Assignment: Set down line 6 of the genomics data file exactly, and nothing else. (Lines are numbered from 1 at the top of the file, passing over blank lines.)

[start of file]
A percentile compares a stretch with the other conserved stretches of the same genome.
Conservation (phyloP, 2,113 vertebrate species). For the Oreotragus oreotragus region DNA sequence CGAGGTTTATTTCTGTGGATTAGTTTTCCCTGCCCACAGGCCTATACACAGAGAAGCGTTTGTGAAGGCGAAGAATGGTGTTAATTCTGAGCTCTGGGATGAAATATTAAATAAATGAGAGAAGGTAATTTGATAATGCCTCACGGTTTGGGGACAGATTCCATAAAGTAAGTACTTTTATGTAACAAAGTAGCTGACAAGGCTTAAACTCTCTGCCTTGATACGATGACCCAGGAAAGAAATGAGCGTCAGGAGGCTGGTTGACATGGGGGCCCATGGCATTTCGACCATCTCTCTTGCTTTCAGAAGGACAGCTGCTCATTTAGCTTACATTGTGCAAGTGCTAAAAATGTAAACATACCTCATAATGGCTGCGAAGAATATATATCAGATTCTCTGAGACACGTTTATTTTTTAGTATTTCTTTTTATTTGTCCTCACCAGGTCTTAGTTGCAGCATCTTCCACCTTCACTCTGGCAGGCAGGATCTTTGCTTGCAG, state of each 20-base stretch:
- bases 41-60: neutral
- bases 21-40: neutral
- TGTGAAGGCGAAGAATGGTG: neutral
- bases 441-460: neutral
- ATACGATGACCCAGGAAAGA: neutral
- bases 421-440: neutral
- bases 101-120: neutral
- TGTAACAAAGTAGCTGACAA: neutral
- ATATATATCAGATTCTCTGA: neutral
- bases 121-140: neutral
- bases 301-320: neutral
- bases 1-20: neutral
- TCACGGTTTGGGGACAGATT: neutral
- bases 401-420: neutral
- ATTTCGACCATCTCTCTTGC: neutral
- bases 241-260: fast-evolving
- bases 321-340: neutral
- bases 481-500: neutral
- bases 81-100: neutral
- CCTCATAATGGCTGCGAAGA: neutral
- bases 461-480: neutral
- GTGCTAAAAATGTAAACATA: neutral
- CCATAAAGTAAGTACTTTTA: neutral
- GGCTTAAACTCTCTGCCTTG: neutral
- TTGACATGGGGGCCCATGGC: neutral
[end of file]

- bases 441-460: neutral